Disruptive innovation has been a buzzword since Clayton Christensen coined it back in the mid 1990s. But with everyone discussing disruption when it comes to each new business or product that emerges, how can we distinguish between new entrants that pose a threat and those that are best ignored?

Here are four key things to remember when assessing whether the next new company is likely to disrupt your business:

  1. The common understanding of disruption IS NOT disruption according to Christensen

    Let’s start with the basic understanding of disruption. According to Merriam Webster, disruption is "to cause (something) to be unable to continue in the normal way: to interrupt the normal progress or activity of (something)." If this definition is applied to business, then really anything that enters a market and is successful can be seen as "disruptive." But is this how Christensen defined the word when writing in the 1990s?

    A great article by Ilan Mochari discusses the misuse of the word disruption when referring to business. As he clarifies, disruption is "what happens when the incumbents are so focused on pleasing their most profitable customers that they neglect or misjudge the needs of their other segments." 

  2. Disruption can be low-end or new-market

    These differences are laid out in Disruptive Strategy with Clayton Christensen. Low-end disruption refers to businesses that come in at the bottom of the market and serve customers in a way that is "good enough." These are generally the lower profit markets for the incumbent and thus, when these new businesses enter, the incumbents move further "upstream." In other words, they put their focus on where the greater profit margins are.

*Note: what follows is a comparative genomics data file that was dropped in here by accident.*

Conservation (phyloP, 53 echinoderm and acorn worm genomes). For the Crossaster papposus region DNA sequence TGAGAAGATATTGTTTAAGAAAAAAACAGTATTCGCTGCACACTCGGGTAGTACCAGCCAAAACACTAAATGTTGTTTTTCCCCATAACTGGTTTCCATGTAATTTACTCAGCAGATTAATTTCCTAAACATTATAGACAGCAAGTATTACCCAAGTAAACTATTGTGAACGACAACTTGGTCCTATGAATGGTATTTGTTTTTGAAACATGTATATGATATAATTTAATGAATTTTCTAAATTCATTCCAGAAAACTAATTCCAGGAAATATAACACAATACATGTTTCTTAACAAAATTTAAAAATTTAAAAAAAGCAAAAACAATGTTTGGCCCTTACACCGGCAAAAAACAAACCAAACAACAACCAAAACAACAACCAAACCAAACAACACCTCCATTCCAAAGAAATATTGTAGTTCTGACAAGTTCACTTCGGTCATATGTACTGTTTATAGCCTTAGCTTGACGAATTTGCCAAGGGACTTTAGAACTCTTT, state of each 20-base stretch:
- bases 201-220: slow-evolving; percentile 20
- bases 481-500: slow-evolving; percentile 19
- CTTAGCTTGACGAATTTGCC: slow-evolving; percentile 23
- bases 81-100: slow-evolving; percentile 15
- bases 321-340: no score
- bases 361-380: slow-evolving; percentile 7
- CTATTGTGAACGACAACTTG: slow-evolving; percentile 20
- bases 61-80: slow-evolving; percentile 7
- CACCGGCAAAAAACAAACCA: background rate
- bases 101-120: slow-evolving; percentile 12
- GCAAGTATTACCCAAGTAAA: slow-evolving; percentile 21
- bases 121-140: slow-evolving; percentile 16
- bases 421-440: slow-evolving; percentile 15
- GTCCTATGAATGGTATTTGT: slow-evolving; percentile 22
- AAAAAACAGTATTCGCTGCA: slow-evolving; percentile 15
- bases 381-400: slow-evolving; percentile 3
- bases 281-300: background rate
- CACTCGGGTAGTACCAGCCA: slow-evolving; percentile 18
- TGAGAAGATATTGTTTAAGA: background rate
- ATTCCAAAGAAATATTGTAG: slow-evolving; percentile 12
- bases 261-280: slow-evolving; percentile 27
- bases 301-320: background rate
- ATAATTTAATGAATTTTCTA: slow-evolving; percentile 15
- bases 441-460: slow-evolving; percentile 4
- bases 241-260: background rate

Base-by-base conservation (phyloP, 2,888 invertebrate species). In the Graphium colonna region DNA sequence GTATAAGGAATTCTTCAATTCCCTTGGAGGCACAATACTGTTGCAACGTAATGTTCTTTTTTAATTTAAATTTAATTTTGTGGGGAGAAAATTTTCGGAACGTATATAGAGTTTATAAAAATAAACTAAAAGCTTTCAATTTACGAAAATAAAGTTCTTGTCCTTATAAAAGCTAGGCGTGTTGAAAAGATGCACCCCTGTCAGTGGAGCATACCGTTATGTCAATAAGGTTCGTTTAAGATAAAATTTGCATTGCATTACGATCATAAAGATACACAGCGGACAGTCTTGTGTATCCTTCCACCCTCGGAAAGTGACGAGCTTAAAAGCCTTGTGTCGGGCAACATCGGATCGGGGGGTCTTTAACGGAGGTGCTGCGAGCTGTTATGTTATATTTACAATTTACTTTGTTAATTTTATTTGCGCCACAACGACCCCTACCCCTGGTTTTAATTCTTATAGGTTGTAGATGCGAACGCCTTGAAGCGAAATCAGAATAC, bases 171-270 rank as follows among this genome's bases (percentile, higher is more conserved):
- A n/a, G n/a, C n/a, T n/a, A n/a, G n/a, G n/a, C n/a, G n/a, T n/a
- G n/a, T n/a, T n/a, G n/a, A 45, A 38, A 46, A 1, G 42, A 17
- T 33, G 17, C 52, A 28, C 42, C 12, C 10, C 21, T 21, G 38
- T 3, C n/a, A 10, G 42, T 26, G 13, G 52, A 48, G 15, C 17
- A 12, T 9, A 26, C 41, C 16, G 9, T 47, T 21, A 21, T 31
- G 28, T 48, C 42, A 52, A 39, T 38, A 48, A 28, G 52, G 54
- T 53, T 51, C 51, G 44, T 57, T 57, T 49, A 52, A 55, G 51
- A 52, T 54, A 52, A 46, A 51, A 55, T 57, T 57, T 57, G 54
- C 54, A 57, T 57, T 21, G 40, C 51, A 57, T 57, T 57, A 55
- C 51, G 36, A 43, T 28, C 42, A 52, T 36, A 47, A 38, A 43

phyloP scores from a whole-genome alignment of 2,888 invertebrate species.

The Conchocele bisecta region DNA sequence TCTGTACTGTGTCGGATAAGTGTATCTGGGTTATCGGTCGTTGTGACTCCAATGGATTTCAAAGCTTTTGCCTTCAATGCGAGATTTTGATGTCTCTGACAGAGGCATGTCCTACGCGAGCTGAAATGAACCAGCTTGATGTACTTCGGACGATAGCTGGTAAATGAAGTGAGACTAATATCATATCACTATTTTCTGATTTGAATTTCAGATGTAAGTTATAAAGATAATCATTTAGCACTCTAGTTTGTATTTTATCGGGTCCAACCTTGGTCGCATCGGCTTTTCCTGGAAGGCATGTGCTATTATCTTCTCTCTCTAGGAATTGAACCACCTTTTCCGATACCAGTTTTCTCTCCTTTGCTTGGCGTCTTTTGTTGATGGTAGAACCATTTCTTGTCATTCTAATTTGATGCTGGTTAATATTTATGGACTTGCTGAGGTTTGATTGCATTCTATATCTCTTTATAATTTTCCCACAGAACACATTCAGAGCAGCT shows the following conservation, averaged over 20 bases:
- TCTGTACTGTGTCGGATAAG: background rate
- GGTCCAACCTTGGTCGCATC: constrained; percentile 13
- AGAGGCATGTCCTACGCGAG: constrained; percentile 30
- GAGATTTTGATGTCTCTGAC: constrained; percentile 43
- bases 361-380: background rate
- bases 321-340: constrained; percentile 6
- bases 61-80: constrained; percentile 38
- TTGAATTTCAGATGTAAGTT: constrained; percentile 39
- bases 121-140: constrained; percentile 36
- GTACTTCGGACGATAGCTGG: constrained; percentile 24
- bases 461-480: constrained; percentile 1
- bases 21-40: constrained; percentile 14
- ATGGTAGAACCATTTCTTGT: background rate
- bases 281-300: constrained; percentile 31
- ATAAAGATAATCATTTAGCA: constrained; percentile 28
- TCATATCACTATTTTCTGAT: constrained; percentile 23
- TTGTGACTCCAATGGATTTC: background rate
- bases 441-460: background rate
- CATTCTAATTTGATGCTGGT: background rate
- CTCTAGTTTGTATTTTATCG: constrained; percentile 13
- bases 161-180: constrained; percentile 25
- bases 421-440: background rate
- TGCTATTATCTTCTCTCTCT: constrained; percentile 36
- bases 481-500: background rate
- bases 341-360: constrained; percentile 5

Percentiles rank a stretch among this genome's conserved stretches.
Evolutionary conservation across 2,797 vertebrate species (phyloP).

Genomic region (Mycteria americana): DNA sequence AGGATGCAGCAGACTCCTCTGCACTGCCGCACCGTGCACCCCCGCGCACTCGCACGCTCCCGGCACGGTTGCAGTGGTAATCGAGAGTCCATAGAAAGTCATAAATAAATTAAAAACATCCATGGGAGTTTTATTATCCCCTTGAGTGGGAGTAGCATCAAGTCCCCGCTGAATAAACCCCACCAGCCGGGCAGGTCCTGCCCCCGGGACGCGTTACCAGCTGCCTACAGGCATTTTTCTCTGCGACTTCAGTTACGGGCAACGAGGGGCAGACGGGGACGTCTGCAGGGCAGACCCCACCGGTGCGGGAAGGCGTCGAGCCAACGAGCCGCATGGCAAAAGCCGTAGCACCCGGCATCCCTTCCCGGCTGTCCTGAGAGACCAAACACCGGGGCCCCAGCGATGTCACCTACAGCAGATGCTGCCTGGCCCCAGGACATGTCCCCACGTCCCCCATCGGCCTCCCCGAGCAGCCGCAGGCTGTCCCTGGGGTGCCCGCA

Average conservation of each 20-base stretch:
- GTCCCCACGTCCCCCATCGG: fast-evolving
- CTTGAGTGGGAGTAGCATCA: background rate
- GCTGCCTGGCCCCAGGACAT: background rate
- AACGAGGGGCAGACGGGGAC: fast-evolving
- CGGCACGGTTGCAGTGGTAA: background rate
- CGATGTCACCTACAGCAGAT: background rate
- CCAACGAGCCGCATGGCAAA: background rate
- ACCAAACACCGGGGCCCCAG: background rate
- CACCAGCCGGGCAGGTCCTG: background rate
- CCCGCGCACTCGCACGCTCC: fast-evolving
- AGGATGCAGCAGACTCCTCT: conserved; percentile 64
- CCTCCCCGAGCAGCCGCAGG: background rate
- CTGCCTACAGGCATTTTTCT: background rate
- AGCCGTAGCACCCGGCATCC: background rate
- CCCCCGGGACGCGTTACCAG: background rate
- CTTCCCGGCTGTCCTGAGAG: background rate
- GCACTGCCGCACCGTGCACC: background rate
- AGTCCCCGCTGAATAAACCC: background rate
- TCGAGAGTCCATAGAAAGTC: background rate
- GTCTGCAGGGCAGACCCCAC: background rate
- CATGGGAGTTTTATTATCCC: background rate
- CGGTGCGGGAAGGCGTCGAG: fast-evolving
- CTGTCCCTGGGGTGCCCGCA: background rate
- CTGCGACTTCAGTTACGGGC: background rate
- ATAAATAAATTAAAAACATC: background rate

New-market disruption refers to businesses that compete against non-consumption in lower margin sectors of a market. Similar to low-end disruption, the products offered are generally seen as "good enough," and the emerging business is able to be profitable at these lower prices. The main difference between the two types of disruption lies in the fact that low-end disruption focuses on overserved customers, and new-market disruption focuses on underserved customers.

  3. Christensen's disruption is a process, rather than a product or service

    When innovative new products or services – iPhone, Tesla’s electric cars, Uber, and the like – launch and grab the attention of the press and consumers, do they qualify as disruptors in their industries? Writing in Harvard Business Review, Christensen cautions us that it takes time to determine whether an innovator’s business model will succeed. He cites Netflix as an example that didn’t threaten Blockbuster at first – its DVDs-by-mail service didn’t satisfy the needs of customers who wanted to get their hands on the latest new release instantaneously – but, in shifting to an on-demand streaming model, was able to siphon away Blockbuster’s core customers before the company could stage an adequate response.

    Will the next hot new launch be a flash in the pan, or a formidable competitor? Keeping a close eye on the process – is that product or service evolving its business model to better serve customers’ needs? – will help you evaluate the extent of the threat.

  4. Choose your battles wisely

    If you are a current incumbent and want to be on the lookout for a possibly disruptive emerging business, the clarification of what disruption is certainly helps. Every fire that is started doesn’t necessarily need to be put out, nor will it threaten your house. If you treat every fire as dangerous because someone else calls it “disruptive,” you will soon discover that it isn’t possible to put them all out, and you will waste your resources in attempting to do so. The fires you have to worry about are the ones that truly threaten you, and understanding the correct meaning and application of the word disruption certainly will help you in identifying and targeting the truly disruptive fires.

    Understanding disruption is also helpful if you are looking for opportunities to start or scale your business. An understanding of disruption, coupled with Christensen’s other theory of "jobs to be done" can help you create products and services that will be desired by customers, and if you play your cards right, will be left alone by incumbents. 

Want to learn more about disruption and other theories from Professor Christensen? Disruptive Strategy will equip you with the tools, frameworks, and intuition to make a difference.

Disruptive Strategy with Clay Christensen

Chris Larson

About the Author

Chris Larson is an intern at HBX working with the marketing and product management teams. His background is in all things Russian, but he is interested in business and will be starting his MBA at Oxford University this fall.